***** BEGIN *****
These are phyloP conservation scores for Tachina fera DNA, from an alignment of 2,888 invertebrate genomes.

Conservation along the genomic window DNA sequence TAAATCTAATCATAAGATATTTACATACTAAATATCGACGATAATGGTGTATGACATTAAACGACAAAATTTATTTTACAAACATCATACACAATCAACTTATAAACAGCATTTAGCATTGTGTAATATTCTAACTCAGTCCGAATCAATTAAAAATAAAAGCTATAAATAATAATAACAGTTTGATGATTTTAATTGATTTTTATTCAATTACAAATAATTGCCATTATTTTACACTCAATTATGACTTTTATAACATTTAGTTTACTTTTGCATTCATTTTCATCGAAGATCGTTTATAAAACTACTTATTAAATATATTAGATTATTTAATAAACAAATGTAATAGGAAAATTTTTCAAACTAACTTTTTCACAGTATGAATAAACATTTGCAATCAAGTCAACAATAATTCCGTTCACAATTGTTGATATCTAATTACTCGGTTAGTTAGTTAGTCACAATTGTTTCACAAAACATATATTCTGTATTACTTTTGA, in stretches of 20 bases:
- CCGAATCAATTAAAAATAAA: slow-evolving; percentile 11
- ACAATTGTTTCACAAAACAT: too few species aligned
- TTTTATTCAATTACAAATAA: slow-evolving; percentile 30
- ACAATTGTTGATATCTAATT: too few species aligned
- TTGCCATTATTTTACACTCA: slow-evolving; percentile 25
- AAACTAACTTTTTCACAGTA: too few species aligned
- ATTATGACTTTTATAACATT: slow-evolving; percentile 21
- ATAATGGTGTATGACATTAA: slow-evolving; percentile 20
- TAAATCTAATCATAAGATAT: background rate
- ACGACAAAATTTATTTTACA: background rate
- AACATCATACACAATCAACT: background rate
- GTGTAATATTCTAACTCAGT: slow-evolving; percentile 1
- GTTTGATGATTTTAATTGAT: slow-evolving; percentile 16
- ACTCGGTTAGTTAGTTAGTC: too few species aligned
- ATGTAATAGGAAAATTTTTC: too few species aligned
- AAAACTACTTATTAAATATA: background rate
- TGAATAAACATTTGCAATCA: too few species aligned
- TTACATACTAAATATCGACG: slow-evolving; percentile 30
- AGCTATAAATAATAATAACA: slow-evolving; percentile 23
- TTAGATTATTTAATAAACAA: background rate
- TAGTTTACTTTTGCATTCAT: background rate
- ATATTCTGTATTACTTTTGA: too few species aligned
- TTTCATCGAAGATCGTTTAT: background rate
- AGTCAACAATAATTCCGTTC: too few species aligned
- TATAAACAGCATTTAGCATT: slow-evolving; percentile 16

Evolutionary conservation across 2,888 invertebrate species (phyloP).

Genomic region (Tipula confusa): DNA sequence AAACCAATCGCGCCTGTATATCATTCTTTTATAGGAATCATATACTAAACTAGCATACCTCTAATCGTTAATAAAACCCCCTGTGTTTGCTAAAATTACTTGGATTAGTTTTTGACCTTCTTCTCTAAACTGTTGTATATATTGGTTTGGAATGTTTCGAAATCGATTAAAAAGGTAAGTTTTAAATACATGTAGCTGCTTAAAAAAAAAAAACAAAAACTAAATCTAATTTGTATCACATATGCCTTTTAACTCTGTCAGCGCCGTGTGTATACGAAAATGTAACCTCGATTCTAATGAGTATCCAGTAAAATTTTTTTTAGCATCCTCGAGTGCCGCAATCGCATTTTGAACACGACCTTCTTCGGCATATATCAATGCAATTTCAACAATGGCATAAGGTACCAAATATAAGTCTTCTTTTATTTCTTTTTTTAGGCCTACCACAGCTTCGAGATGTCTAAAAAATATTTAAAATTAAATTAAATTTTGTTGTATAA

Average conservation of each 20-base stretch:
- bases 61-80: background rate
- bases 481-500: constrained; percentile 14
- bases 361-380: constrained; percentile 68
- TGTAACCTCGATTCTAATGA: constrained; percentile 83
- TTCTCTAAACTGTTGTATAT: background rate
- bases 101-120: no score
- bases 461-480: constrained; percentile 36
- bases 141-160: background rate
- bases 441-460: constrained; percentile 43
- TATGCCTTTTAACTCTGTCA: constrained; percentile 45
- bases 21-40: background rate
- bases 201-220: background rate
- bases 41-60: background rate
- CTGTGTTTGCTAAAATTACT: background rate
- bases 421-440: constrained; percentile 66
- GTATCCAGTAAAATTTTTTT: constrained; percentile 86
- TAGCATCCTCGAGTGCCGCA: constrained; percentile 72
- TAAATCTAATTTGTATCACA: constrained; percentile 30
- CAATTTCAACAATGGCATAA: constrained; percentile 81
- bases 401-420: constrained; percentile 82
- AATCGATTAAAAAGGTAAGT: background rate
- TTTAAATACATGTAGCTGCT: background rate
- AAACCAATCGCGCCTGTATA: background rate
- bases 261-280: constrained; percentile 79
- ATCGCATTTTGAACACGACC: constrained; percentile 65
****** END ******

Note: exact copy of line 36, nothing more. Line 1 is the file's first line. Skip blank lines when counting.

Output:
- bases 101-120: no score